28-29: Sac Area Bombers 7, 9U-14U, Mather Field 28-29: Kool April Nights, 9U-14U, Redding FASTPITCH 07-07: Easter Explosion, 10/12/14 A/B, Sacramento 14-15: FaSTPITCH fOOLZ, 8U-14U, Redding 14-15: Weekend Warriors, 10/12/14 A/B, Sacramento 14-15: Weekend Warriors, 10/12/14 A/B, Martinez 14-15: Weekend Warriors, 10/12/14 A/B, Livingston 21-22: Battle of the Bats, 10/12/14 A/B, Sacramento 21-22: Battle of the Bats, 10/12/14 A/B, Livingston 28-29: Turf Wars, 10/12/14 A/B, Sacramento 28-29: Turf Wars, 10/12/14 A/B, Pleasanton

SOFTBALL 07-08: Suisun City Invitational, Men’s/Coed, Suisun 07-08: Easter Egg Challenge, Men’s Open, D, E, EE/Women’s C, D, E, Fremont 14-15: Softballs Best, Vacaville 14-15: Bounty, Men’s E/Women’s/Coed, Lodi 21-22: Suisun’s Mash HR Series, Men’s/Coed, Suisun 21-22: Sac Bombers, Men’s/Coed, Sacramento 21-22: Fremont 4GG, Men’s E Open/Coed, Fremont 21-22: Mdnght Mdnes Prelim, Men’s E/Women’s D, E, Santa Cruz 28-29: Worth Warriors, Men’s E, D/Coed, Elk Grove 28-29: Spring Fling, Men’s Open, E/Coed, Fremont


Getting into the spirit of draft season O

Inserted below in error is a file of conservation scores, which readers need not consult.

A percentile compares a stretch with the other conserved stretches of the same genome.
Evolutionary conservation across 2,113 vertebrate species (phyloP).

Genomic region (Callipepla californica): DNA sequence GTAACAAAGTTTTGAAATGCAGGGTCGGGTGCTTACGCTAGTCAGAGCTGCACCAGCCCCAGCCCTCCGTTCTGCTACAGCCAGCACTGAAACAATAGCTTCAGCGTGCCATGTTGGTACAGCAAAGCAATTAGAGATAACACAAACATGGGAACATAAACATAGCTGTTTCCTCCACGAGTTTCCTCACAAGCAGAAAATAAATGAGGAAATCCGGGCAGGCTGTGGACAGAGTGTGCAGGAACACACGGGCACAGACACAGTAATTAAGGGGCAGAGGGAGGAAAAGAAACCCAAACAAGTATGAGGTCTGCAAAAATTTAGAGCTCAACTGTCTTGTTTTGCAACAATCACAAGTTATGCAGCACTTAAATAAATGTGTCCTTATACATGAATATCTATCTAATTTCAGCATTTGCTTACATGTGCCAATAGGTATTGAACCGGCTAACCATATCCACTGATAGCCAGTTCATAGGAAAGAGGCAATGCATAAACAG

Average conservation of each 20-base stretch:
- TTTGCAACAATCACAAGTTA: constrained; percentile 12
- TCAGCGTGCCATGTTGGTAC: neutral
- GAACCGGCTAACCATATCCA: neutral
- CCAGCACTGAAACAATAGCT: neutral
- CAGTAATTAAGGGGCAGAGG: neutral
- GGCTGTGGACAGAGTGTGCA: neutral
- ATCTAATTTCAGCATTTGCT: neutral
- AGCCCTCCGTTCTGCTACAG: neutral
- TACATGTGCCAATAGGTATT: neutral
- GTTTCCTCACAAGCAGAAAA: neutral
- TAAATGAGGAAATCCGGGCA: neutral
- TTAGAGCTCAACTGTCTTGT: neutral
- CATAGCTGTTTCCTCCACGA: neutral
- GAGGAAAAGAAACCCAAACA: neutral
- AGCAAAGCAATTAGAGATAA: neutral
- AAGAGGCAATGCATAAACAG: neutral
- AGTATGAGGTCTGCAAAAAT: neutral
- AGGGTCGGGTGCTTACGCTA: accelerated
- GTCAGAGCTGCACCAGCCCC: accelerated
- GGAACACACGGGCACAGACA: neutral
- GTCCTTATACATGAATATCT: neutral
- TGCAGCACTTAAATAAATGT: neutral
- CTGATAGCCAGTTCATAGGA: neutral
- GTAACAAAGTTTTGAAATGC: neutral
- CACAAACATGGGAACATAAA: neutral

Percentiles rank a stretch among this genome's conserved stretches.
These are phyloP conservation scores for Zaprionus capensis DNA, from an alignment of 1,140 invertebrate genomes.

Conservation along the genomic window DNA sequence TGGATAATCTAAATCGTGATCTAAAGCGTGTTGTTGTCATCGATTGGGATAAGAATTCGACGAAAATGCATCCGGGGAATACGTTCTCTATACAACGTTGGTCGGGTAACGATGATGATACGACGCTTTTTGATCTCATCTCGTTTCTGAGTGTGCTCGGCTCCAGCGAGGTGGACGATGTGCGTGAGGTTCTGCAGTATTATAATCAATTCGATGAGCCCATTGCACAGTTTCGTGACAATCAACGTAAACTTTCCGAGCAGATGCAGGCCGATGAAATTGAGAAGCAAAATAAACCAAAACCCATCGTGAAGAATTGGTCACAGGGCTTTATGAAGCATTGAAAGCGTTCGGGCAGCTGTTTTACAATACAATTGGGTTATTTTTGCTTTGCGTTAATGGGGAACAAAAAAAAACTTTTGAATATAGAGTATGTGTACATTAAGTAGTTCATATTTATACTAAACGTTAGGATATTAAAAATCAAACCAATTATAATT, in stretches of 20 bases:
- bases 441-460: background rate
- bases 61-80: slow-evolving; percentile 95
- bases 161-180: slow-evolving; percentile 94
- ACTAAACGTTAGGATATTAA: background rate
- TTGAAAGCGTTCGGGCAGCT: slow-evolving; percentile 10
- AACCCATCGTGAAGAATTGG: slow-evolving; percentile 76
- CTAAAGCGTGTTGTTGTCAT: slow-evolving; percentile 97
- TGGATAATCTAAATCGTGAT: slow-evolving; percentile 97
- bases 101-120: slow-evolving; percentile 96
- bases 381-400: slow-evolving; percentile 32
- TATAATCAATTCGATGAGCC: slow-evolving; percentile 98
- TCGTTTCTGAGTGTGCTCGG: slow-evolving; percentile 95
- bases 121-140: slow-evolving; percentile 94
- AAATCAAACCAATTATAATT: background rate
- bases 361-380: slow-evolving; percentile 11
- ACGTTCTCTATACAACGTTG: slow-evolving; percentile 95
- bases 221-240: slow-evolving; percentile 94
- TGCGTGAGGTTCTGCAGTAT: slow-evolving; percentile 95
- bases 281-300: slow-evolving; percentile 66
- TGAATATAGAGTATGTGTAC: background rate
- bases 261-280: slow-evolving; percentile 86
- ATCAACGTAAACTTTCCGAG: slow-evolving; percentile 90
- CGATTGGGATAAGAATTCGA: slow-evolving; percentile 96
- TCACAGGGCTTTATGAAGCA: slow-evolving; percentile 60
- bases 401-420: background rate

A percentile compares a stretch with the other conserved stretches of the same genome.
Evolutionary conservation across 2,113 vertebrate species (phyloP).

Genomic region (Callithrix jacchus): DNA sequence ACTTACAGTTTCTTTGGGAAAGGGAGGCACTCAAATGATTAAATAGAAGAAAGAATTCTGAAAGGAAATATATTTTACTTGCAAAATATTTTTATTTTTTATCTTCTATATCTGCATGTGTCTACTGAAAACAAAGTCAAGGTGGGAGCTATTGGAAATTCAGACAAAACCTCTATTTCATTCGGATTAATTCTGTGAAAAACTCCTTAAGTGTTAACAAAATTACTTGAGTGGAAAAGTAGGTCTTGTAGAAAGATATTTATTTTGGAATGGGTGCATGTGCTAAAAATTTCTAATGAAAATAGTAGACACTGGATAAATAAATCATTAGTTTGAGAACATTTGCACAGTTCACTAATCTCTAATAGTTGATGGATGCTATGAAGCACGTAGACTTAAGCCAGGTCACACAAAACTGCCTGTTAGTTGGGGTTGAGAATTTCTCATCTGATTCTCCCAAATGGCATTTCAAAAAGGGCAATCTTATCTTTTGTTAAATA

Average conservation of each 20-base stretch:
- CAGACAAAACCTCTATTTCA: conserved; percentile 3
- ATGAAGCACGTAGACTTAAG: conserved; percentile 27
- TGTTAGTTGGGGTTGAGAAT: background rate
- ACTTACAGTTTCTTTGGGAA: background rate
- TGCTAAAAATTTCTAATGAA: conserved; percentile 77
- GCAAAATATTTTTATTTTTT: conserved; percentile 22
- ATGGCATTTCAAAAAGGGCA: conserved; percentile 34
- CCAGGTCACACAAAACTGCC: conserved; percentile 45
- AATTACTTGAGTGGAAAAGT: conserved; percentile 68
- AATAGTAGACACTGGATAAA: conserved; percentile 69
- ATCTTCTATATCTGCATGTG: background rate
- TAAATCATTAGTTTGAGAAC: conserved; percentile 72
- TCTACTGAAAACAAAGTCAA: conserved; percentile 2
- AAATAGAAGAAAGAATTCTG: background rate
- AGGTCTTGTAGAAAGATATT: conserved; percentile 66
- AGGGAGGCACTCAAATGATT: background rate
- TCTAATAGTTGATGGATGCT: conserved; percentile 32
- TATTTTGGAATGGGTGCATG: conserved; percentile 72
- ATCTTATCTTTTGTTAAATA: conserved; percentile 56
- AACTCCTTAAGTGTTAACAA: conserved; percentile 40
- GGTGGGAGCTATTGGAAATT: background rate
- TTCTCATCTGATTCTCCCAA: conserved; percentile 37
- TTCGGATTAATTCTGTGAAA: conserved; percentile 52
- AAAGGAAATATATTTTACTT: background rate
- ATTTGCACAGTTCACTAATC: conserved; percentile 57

h, the final weeks of March. A culminate in a two-day hoops fest in the sacred time for all sports fans. state’s capital. NCAA Tournament brackets No. 3: Wrestling — Didn’t see this one are either laminated in glory, or used to coming, did you? Writers who take on a ceremoniously start spring’s first mound wrestling beat are quickly smitten with a of charcoal. Speaking of spring, baseball sport that has a passionate following within season looms just around the corner, and its community. Also, few things can make Augusta National (No golf course looks the adrenaline pump faster than the CIF better on your HD flat screen. Not even state wrestling finals when it boils down to Pebble Beach. Yeah, we said it.) prepares one mat and a single spotlight. to host The Masters. No. 4: Baseball/Softball — It’s not a state But if there’s one other thing the end of championship sport, but let me ask you this: March is known for, it’s this: Drafts. Wouldn’t you raise your hand for a gig that Fantasy baseball drafts are everywhere puts you in the sunshine eating sunflower this time of year. There is a good chance seeds three days a week? Thought so. that if you’re reading this between the daylight hours of March 29 and April 8, No. 5: Track & Field — This is not a job there is a sports bar, pizza joint, backyard for a writer who doesn’t like multi-tasking. or man cave within a 10 mile radius host(Probably why it falls to the second round). ing a draft right now. There can typically be a lot going on at Fantasy football has exploded over the once. But those who can sift through the years, but no sport begets more fantasy chaos will meet some incredible athletes leagues than baseball. And so, in the spirit accomplishing amazing things. It’s a state of draft season, I thought I would have championship sport and a lot the stories get a little fun by imagining a mock fantasy to focus on breaking records. Which is fun. draft featuring high school sports. No. 6: Volleyball — A bit of an underapI’m not talking about drafting indipreciated sport by some writers because vidual high school athletes. Even their the girls season — despite being a state own coaches would tell you that projectchampionship sport — takes a backseat ing high school athletes’ performances to King Football in the fall, and the boys from day to day is a crapshoot. Their lives season happens indoors in the spring when are whirlwinds of stress and emotion and everybody wants to be outside. Still, a good confusion. 30-40 hit rally during a state playoff game So this isn’t a draft of high school can convert anybody. athletes. This is a draft of high school No. 7: Golf — Sleeper pick alert! Not sports, as I would imagine it to play out if Chace@ only does it feature state championship I gathered three of my closest high school SportStarsOnline.com events in two different seasons, the fall for sports-writing friends and said, “The four girls and spring for boys, but writers are of us are gonna start a new high school (925) 566-8503 often given keys to a golf cart and allowed sports website in California, and we’re to drive around finely manicured country going to hold a draft for the sports we’ll be clubs. And there’s no rule against showing up early to use the reporting on.” driving range. (Note to my boss: This is all VERY hypothetical.) No. 8: Water polo — By this point, most of the sexy state In the true spirit of all drafts, and all sportswriters, this championship sports are gone and there are a number of event would begin with food. Delicious food. Unhealthy different sports that could be taken here based on the writer’s food. Then we would get down to business. Here are the first two preference. Water polo is gaining steam in popularity, though. The pace of the action is fast in most cases, and the quality of rounds (eight picks) with some brief analysis. play at the high school level has drastically increased in recent years as it’s become a more specialized sport as opposed to one that keeps out-of-season athletes in shape. No. 1: Football — Writers claim to love all sports, and Some quick thoughts on some sports not selected in the many do. But nine out of 10 high school sports writers who top two rounds. Soccer: We don’t hate it. It’s just that in some claim they would pick anything other than the pigskin here sections it happens during the winter when writers want to are bold-faced liars. The action is non-stop, and sideline access gives writers unique views and insights that are unpar- be warm, dry and consuming unhealthy food. Cross-country: A state-championship sport that has a devoted following alleled in other sports. It’s also the sport most consumed by much like wrestling, only it’s a tad harder for writer’s to emthe readers. bellish on specific performances because we only see athletes No. 2: Basketball — Hoops has two really good things during one-third of their competition at best. Lacrosse: This going for it. The excitement of the state tournament and the was a toss-up with water polo at the No. 8 position. fact that it’s an indoor sport during a time of year when it’s What would you take No. 1 if following high school sports often very cold outside. State championship sports can not was your job? ✪ be undervalued in a draft like this, especially when they